The Mahābhārata of Vyāsa, Book Twelve, Part Two, Mokṣa Dharma. Translated from the Sanskrit by Pradip Bhattacharya. Writers’ Workshop, Kolkata, 2016. 1107, pp.,
Review by Kevin McGrath, Harvard University in Journal of Vaishnava Studies, vol. 26, No. 1, Fall 2017.
Pradip Bhattacharya is the foremost Sanskrit scholar in India today in the field of Mahābhārata Studies. This present volume accomplishes a work of many year’s duration with a translation of the Mokṣa Dharma text of the Śā nti parvan, spoken by Bhīṣma Śā ṃtanava. In this task Bhattacharya is completing the work of P. Lal’s translation of the whole epic; Lal expired before finishing the work.
The text which Bhattacharya has chosen to translate is that of the Gita Press (1980), not the Pune Critical Edition (BORI) nor the Bombay Edition; these are 168 to 353 in the former text and 174-366 in the latter. There is no apparatus given which means that the book cannot be used as a reference body for those wishing to work exactly with the Sanskrit language of the Pune or Bombay editions and who do not have access to that Gita Press version, although the GP text is presently available online.
This is a book designed for those who wish to simply read the most succinct and extensive of ancient classical commentaries on Mokṣa Dharma or for those who work in the field of religious studies and theology. There is no index although there is a contents page at the rear of the book which indicates the substance of each of the fifty-five parts. Bhattacharya also supplies three essays at the back of the book which situates this treatise on Mokṣa Dharma within the context of the complete Great Bhārata.
As the author himself says: “BORI was used to adopt its version whenever the Gita Press śloka was different in a significant way. That is because BORI is accepted as the holy of holies by Indologists . . . The Gita Press uses the Bombay edition and adds from the Southern Recension, which can be verified from the BORI critical apparatus. I added the Bengali Haridāsa Siddhāntavāgiśa edition which contains passages not found in BORI whose editors did not consult this manuscript which was in Haridāsa’s family.” These auxiliary passages drawn from the Southern Recension or from Haridāsa are always indicated by footnote. As the author says, “Whatever the C.E. has left out has been sought to be included.” Such a method of approach makes for a definitive translation.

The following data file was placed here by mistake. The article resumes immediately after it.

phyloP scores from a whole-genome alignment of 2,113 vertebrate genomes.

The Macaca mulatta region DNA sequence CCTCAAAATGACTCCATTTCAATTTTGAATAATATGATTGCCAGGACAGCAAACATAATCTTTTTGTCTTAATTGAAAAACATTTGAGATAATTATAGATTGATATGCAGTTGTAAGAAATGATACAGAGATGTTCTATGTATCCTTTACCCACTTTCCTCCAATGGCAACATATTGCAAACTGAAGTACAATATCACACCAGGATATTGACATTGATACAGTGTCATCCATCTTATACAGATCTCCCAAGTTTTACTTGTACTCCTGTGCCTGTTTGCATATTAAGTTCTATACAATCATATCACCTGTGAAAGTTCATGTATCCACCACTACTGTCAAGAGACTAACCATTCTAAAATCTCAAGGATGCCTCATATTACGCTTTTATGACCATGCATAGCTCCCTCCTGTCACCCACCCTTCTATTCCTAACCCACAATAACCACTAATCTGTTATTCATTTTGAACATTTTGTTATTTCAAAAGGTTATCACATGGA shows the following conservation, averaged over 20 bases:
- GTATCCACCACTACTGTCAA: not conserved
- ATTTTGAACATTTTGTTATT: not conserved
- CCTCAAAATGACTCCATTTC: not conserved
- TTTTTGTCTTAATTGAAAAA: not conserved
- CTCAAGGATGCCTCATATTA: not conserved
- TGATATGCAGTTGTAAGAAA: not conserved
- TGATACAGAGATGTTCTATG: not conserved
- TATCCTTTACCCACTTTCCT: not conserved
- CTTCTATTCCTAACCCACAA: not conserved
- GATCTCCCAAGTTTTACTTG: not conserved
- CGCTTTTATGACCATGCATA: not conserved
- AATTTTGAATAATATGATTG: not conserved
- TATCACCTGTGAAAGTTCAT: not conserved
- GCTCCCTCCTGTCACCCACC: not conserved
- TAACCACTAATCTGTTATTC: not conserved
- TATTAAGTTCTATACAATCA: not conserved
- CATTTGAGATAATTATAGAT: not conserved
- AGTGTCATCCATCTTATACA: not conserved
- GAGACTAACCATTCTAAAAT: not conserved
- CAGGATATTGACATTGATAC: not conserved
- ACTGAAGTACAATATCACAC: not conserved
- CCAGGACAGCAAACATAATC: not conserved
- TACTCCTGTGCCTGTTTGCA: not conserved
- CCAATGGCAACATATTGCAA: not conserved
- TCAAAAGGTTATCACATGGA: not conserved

Some of the earliest mentions to dhyānayoga or ‘meditation’ occur in this division of Bhīṣma’s magnificent monologue upon the various aspects of practical dharma, and here Bhattacharya sustains the profound subtlety of the original and extremely compressed words. This is given at adhyāya One Hundred and Ninety-Five, or the ninth in the book’s series. Bhattacharya likewise captures well the extremely complex dramatic quality of so much of Bhīṣma’s vast monologue in which the old warrior imitates the hundreds of different voices who inhabit and who express the narrative; this great event of mimēsis is fully conveyed by the translation wherein Bhīṣma the poet enacts innumerable characters and voices.
The prophets Nārada and Bhṛgu play significant roles in this section of the Great Bhārata as does Kṛṣṇa himself at times. There are also many episodes that are given in the style of faunal allegory where animal speech and behaviour are important components of communication. The great Naranārāyaṇīya, which comes at the end of the book is beautifully translated and finely captures the tone and flavour of that long anthem which lies at the heart of early Hinduism.
At times the author frequently leaves within his translation certain words in the Sanskrit which brings to the text a much larger authenticity and authority and where the intrinsic vitality of the original language effects—both sonorously and linguistically—a quality that might evade perfect translation. This is a crucial aspect of the book’s effectiveness as a medium not simply of specific communication but also of cultural significance. In the Three Hundred and Thirty-Eighth adhyāya where Nārada speaks in list form this replication of Sanskrit terms is extremely useful insofar as the text here lacks poetry as it is given in serial and nominal fashion only and requires some rendering by the translator in order to bring vigour to the terms which are being engaged.
This wonderful, thoroughly well-composed, and masterful book is faultlessly printed and handsomely bound and will become a uniquely useful reference text for those non-Sanskritists who work in both Mahābhārata Studies and in the field of Divinity; it is surely to become a matchless title on the shelves of any library of theology. This mighty work will long remain as one of Pradip Bhattacharya’s most renowned and paramount contributions to current Indology, both in Asia and in the West.